Be aware of false promises and be sure to do extensive research on who the person offering you the deal claims to be before you commit to any offer.
If you’re not sure of the identity of an individual, or you don’t know whether a firm is legitimate, you can search the Financial Conduct Authority register. Here, you can check whether a firm is on the regulator’s “warning list” and research any investment or pension opportunity you have been offered.
3. Do not accept offers to unlock your pension
A common scam that targets those approaching retirement is to offer the opportunity to grant you access to your pension early. Early access to your pension is typically only available in extremely rare cases and doing so could cost you thousands in fees and leave you with a substantial tax bill.
Plus, you may be giving fraudsters access to your pension savings, which could leave you with nothing by the time you stop working.
4. Be resistant to pressure
Perhaps you want to take the time to do your research on an offer, but you are told that it is a limited time deal?
There is a common tactic among scammers of pressuring potential victims into making a purchase or investment without giving them time to think about it.
They may say that only a small number of people will be offered the deal, there is a time limit on accepting the deal, or that the deal is for you and only you.
They may even include a fake celebrity endorsement to make the product more appealing or trustworthy.
Always beware of such deals. Take your time to research whether the offer is genuine before you commit.
5. Be wary of unsolicited calls
Generally, its best to be wary of any unsolicited communication, be it through email, text, or phone call. This is especially true when your finances are concerned. With impersonation fraud on the rise, it’s always better ensure you know who you are speaking to and to never hand over personal information.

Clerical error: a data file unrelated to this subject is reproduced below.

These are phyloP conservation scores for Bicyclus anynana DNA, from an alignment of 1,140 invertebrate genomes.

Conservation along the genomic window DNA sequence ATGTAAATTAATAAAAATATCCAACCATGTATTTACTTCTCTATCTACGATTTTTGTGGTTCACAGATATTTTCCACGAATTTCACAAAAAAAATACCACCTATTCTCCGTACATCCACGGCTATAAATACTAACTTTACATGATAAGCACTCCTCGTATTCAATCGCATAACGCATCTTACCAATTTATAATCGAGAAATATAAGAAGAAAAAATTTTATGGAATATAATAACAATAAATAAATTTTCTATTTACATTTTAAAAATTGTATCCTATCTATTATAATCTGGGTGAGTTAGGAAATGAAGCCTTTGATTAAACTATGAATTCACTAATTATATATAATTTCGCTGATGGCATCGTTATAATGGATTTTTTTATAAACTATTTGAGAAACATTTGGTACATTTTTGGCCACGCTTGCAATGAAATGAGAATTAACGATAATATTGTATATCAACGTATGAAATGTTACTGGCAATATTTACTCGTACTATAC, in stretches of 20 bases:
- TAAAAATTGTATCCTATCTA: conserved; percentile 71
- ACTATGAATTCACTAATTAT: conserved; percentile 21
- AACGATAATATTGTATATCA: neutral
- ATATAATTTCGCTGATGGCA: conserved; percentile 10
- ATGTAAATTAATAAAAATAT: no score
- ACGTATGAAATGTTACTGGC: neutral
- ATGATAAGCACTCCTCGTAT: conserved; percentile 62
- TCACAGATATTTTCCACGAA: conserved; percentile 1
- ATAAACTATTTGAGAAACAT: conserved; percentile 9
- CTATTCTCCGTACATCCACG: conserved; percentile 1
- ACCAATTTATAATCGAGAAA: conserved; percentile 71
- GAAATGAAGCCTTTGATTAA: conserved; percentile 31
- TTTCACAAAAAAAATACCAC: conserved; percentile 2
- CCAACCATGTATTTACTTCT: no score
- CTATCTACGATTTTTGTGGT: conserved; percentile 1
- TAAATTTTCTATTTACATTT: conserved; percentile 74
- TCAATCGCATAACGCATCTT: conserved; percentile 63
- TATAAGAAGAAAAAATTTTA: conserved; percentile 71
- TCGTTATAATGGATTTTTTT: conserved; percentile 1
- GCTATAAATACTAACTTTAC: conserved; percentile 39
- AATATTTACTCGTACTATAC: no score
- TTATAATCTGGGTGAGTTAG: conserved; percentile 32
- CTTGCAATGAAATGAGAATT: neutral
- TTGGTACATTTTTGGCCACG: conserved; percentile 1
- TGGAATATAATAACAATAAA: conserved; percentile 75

One of the most recent common impersonation scams is a text purporting to be from Royal Mail asking you to organise a new delivery date for a package that was undelivered. Another is a text from a bank letting you know that you’ve “set up a new contact” and to follow a link if it wasn’t you.
Doing so is dangerous, especially if you have no reason to be receiving these messages. Think about how your bank or delivery service usually contacts you, and if you have any message history with the sender.
Also think about the kind of information the real company may ask for, and if there’s too much being asked from you.
Lastly, it is worth remembering that the practice of pensions cold-calling was outlawed in 2019, so you will almost certainly never receive a genuine, unsolicited call surrounding your pensions.
Get in touch
If you’d like more advice on how you can stay safe, or if you’d like to check whether an offer you’ve been given is a scam, please email firstname.lastname@example.org or call 0115 933 8433.